Sonoma Preserves, a hidden gem

There is a prominent patch of greenery in the golden-brown hills east of Sonoma State University. As Lichau Road winds side-to-side through vineyards and slowly crawls uphill, trees gradually start to provide shade and cool color from above. At the end of this natural tunnel, there lies a lodge building alongside solar panels and a short wooden bridge.

This marks the entry point to Fairfield Osborn Preserve, a 450-acre area often visited by Sonoma State students and faculty. Its land occupies the duckweed- and fern-covered “Turtle Pond,” short stone fences that once signaled property divides, and part of the Copeland Creek Watershed. The reserve is one of three used by the Center for Environmental Inquiry (CEI) to promote interactive and environmentally aware learning for a variety of majors. 

CEI Director Claudia Luke said she aims to get all sorts of students involved at their preserve locations as part of the Environmentally Ready Generation initiative. 

“Everybody should understand that whatever their interest area, they need to participate in this societal challenge in the next couple decades,” Luke said.

Students and faculty from courses as diverse as political science, geography, criminal justice and art have visited the CEI preserves as part of their curriculum, according to Luke. The resources at Fairfield Osborn Preserve have provided study and project opportunities for the various majors in the past. Among these past opportunities were spots for a sculpture class to place figurines, and topographical maps of the land for geography majors.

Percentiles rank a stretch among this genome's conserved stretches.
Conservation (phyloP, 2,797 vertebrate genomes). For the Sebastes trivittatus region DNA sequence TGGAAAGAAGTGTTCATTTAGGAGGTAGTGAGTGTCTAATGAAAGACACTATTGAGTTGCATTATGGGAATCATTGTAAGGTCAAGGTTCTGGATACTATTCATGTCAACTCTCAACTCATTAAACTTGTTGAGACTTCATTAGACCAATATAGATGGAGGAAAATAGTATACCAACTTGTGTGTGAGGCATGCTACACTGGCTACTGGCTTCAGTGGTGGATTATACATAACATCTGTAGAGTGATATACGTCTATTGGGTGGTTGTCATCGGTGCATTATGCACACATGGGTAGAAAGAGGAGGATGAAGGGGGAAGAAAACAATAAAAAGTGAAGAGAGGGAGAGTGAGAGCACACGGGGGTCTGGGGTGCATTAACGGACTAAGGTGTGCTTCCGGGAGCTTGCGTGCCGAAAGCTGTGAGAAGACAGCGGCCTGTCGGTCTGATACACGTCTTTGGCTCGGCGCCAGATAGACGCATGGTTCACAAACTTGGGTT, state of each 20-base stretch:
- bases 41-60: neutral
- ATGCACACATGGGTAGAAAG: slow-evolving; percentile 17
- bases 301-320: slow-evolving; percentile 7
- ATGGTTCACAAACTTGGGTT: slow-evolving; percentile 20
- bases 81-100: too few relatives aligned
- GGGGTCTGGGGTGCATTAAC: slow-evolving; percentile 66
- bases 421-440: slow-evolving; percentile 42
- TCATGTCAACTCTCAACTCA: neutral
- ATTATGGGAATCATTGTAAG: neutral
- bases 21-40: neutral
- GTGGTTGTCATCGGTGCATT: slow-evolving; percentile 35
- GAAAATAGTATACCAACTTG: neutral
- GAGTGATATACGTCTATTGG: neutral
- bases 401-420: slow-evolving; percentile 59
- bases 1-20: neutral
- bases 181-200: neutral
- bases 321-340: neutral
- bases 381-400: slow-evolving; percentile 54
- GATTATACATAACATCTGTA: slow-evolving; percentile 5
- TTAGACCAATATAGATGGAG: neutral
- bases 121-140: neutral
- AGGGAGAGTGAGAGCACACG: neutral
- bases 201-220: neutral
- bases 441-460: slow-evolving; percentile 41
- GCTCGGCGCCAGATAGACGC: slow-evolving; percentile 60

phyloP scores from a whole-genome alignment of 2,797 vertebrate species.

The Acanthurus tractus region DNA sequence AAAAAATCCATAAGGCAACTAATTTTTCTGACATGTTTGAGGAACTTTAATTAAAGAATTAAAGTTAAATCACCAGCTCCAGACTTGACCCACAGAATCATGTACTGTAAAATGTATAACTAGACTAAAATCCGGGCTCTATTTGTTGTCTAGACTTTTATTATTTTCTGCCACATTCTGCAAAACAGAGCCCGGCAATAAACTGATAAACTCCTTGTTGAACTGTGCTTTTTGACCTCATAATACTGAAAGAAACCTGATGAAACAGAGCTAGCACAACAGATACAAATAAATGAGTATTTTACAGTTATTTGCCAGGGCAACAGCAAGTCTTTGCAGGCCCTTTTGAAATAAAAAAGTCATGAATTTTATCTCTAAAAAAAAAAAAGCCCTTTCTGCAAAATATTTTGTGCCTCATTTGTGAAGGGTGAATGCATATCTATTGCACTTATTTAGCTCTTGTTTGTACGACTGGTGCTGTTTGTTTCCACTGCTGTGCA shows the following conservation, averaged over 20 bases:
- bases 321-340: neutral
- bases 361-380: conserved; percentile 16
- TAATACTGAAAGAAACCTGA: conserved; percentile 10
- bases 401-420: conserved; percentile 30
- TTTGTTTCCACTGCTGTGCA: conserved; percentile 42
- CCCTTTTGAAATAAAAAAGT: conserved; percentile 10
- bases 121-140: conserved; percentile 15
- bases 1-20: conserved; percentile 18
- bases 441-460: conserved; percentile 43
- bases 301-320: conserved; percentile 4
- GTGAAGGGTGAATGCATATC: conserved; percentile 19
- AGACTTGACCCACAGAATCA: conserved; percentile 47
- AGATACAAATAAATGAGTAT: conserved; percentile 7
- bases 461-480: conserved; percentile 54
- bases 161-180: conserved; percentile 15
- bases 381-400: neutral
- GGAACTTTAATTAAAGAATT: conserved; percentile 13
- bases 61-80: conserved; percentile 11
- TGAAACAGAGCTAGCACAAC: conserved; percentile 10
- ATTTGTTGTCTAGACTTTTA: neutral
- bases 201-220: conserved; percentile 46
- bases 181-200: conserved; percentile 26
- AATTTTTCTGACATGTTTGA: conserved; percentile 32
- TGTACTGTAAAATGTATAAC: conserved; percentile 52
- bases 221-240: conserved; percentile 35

“We can help create an experience that fits within the time they have in their curriculum,” Luke said. 

Lab methods in physical geography (GEOG 317) was one class that had the opportunity to visit Fairfield Osborn Preserve for an assignment in fall 2012. Michelle Goman, the course’s professor, said her students explored a marsh at the preserve to examine its sediments for their size and fineness. This allowed them to figure out how the marsh’s deposits changed over the years.

 “Employees like students to have diverse experience, and being outside of the classroom and working with the real world is often very different from what you get in a textbook,” Goman said.

Sonoma State students can add diversity to their work experience by participating in projects on the CEI reserves for internship units, according to Luke. Land management and water research are two available fields, but a third focuses on leadership skills: the Naturalist Training Program. Students who engage in these training sessions learn to give tours of the land to local third through fifth graders.

Suzanne DeCoursey, program lead at the Nature Ed Collaborative, oversees Naturalist Training. She said some of her fondest memories at Sonoma State’s preserves were inspired by the Naturalists’ tours, including thank-you letters and pictures sent by the elementary school students.

DeCoursey said a few of the former Naturalists she’s worked with have gone on to find jobs at places like the Petrified Forest and Muir Woods. Some have also told her about the personal benefits they took from their service at the preserves.

“I hear some students say they found a community… they didn’t feel like they really belonged anywhere at SSU, and when they went through the program they found people who they could really interact with, and they developed these deep friendships,” DeCoursey said.

Sonoma State students and faculty are not the only people allowed at Fairfield Osborn Preserve; according to Luke, the CEI’s land is open to reservations for other research projects. DeCoursey said she recommends taking a public tour. The tours begin Saturdays at 10 a.m. from Oct. 15 – Dec. 3 this semester.

Goman said she would encourage anyone to “take a hike” on Fairfield Osborn Preserve’s premises.

“You go up there and you realize you’re so close to campus, but you feel so far away from campus, because you really are in a… close but remote environment,” Goman said. “It’s just so beautiful.”